By Lincoln Olson
Reviewed by Nate Tsang
Nate is a serial entrepreneur, part-time investor, and founder of WallStreetZen. He holds a Juris Doctor (JD) degree from UAlberta Law - but don’t hold that against him. He’s passionate about building great software that delights users. He occasionally writes about himself in the 3rd person.
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The Pattern Day Trader (PDT) rule is the most frustrating mandate placed on traders.
To “protect” you from overtrading, the SEC prevents you from placing more than 3 day trades over the span of 5 business days within a margin account.
The rule applies to U.S. traders and is enforced on all U.S. brokerages.
There are several ways to get around the PDT rule, and some are better than others. The first option is to use an offshore broker, brokers without PDT rule. Then, if you don’t like that option and want another way to skirt the rule, I’ll suggest a couple alternatives (including the one I use).
But first, I’ll cover the best no PDT rule brokers.
The 2 Best Offshore Brokers Without PDT Rule
1. Capital Markets Elite Group (CMEG)
If you’re looking for a no-PDT broker, Capital Markets Elite Group(CMEG) is a viable option. Since this company operates outside the U.S. (it’s based in the Cayman Islands), it’s not subject to the same rules as U.S.-based brokerage firms.
CMEG offers equities, forex, and ETF trading. For stock trading, it provides three account tiers:
- Standard Account – The standard account allows you to trade stocks on the Nasdaq and New York Stock Exchange. It also allows you to trade on margin using 4:1 leverage with no minimum deposit.
- Active Account– The active account is for day traders who get in and out of the market with regular frequency. It provides a 6:1 leverage with a minimum deposit of $500. It also waives all platform fees and provides access to short locatesfor trading hard-to-borrow stocks.
- Enhanced Account– The enhanced account has everything the others provide, plus up to 10:1 leverage for margin trading. However, there is a $2,500 minimum deposit.
U.S. traders are allowed to open an account with a few restrictions. Since CMEG needs access to U.S. exchanges, it has to cooperate with the SEC and FINRA.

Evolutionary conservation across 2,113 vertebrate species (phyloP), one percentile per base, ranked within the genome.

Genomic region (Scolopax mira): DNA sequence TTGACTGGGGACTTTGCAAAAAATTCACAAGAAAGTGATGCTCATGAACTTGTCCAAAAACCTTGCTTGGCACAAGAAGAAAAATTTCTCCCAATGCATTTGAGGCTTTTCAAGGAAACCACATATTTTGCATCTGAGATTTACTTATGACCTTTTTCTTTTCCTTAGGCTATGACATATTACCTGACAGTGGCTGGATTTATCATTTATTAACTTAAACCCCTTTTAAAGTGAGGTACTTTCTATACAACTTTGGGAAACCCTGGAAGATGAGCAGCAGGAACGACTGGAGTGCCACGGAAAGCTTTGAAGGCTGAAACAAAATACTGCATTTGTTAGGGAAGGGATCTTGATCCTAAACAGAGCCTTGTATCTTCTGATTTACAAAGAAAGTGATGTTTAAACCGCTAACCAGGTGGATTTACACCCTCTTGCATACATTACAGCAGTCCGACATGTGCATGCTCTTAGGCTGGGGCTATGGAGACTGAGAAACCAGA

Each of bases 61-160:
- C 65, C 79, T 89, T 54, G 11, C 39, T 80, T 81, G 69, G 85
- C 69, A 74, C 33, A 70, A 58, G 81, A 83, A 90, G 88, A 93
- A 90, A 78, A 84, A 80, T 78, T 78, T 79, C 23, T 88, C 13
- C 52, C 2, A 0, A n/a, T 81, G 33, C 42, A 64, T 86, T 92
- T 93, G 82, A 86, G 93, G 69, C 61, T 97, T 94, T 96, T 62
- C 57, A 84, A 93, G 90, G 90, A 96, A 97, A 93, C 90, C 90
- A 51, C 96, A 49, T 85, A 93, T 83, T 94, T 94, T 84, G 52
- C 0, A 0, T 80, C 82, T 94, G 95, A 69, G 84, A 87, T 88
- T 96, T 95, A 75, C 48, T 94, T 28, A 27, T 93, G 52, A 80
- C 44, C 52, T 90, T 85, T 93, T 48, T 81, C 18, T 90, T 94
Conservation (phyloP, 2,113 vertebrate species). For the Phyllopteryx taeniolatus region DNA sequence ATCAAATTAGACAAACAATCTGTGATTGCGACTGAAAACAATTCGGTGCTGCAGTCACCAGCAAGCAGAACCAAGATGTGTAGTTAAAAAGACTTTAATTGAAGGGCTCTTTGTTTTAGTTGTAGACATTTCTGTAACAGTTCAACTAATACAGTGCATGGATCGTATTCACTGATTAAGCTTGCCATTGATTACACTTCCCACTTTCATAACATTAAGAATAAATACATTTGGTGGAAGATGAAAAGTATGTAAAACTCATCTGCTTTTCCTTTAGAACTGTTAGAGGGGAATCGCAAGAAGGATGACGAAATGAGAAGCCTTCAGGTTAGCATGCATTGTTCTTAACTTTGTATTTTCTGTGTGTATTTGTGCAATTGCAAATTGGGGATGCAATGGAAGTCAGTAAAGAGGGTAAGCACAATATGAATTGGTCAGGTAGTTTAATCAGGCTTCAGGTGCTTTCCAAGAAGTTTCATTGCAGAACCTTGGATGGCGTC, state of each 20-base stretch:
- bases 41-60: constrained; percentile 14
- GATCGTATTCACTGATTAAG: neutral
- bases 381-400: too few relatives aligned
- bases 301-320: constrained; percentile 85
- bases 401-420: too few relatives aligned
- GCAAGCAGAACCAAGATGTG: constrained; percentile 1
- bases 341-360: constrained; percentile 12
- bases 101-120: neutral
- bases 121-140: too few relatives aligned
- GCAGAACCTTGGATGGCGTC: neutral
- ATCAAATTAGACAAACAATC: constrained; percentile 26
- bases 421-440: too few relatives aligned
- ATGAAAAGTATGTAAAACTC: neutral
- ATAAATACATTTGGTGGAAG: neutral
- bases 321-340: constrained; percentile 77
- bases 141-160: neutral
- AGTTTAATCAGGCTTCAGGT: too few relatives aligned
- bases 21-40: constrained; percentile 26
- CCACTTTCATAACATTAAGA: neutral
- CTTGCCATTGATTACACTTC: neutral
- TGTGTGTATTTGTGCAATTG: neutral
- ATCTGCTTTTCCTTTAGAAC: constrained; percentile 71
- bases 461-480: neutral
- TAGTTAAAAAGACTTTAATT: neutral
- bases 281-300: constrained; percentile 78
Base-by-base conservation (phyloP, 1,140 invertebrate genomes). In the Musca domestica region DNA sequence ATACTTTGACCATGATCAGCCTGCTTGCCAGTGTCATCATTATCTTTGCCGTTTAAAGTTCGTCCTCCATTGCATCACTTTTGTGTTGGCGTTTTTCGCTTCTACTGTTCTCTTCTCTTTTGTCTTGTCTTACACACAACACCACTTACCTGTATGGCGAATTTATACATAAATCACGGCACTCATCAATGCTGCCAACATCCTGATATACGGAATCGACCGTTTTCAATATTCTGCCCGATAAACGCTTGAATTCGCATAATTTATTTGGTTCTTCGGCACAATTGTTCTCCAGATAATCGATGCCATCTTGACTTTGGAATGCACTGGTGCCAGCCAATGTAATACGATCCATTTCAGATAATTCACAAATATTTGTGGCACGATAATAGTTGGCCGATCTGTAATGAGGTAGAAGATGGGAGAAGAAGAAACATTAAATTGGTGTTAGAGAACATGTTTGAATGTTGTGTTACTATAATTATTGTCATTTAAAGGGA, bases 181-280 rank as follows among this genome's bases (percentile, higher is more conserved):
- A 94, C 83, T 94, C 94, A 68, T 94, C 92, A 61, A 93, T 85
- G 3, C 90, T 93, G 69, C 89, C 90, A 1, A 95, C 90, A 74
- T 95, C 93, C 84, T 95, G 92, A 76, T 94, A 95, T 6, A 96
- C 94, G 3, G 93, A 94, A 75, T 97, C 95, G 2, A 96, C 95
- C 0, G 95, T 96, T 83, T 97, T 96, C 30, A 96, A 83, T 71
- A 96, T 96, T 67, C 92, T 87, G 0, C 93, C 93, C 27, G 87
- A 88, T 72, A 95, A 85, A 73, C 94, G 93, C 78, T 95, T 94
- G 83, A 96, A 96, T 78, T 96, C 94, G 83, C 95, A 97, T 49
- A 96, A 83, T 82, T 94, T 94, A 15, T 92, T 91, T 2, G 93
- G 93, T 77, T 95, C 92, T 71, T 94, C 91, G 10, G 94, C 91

According to SEC rules, if you are a U.S. citizen using an offshore broker, you must certify that you were not solicited by that broker to do business with them.
On every page of the CMEG website you will have to confirm that you want to continue. Also, you must sign a separate document certifying that the company did not actively solicit your business before you can create an account.
2. Sage FX
Although Sage FXprimarily caters to forex traders, there is an opportunity to trade U.S. stocks.
There is no minimum deposit to start trading on Sage FX, though you’ll be forced to trade on the outdated MT4 platform. Additionally, while it offers 30 technical indicators standard, you must pay a monthly fee to get the rest.
It also lacks transparency concerning commissions, fees, and spreads. You have to submit a “support ticket” to get any questions answered.
Overall, Sage FX seems like a reasonable alternative, though I wouldn’t dive headfirst into it.
About Offshore Brokers (Offshore Brokers No PDT)
Although offshore brokers will allow you to skirt the PDT rule, it can be frustrating and expensive to trade stocks on these platforms. Plus, I would be hesitant to place my entire trading account balance on either one of the platforms listed above.
The frustration of U.S. regulations has sent traders with less than $25,000 looking into offshore brokers. Unfortunately, I can’t recommend any of these brokers as a legitimate option. Bankruptcy, scams, and general lack of transparency are the norm.
In my opinion, offshore brokers aren’t worth the risk.
What about reputable international brokers?
While there are many reputable international brokers, most do not operate in the U.S. because of the SEC and other regulations. Stock CFDs are illegal in the U.S., preventing most international brokers from opening their doors to U.S. citizens.
While switching to a new broker isn’t really in the question, there are several other ways to get around the PDT Rule outside of no PDT brokers.
Other Ways to Get Around the PDT Rule
Remember, the PDT rule applies to investors with account balances of less than $25,000 who execute more than 3 day trades over the span of 5 business days within a margin account.
Your first option is to deposit more money to get over the $25,000 threshold. Assuming that’s not an option, here are 2 other ways to get around the PDT rule:
1. Using a Cash Account to Day Trade
The PDT rule only kicks in if you use a margin account to trade stocks. Instead of a margin account, simply switch to using a cash account.
The downsides are:
- You won’t have any margin to trade with (many traders don’t use it anyways)
- You can only trade with settled cash
Settled cash is funds that haven’t been in a position for 1-2 business days. After exiting a trade, your brokerage needs to finish moving the money around, letting it settle, before you have access to it again. Assuming you’re not trading with your entire account balance, this won’t be an issue.
Not all brokerages offer the ability to switch to a cash account. I recommend TradeStation.
Check out TradeStation
2. Opening Multiple Brokerage Accounts
You can also simply open multiple brokerage accounts.
You’re limited to no more than 3 day trades per 5 business days per account. If you want 6 day trades, open a 2nd brokerage account at another broker.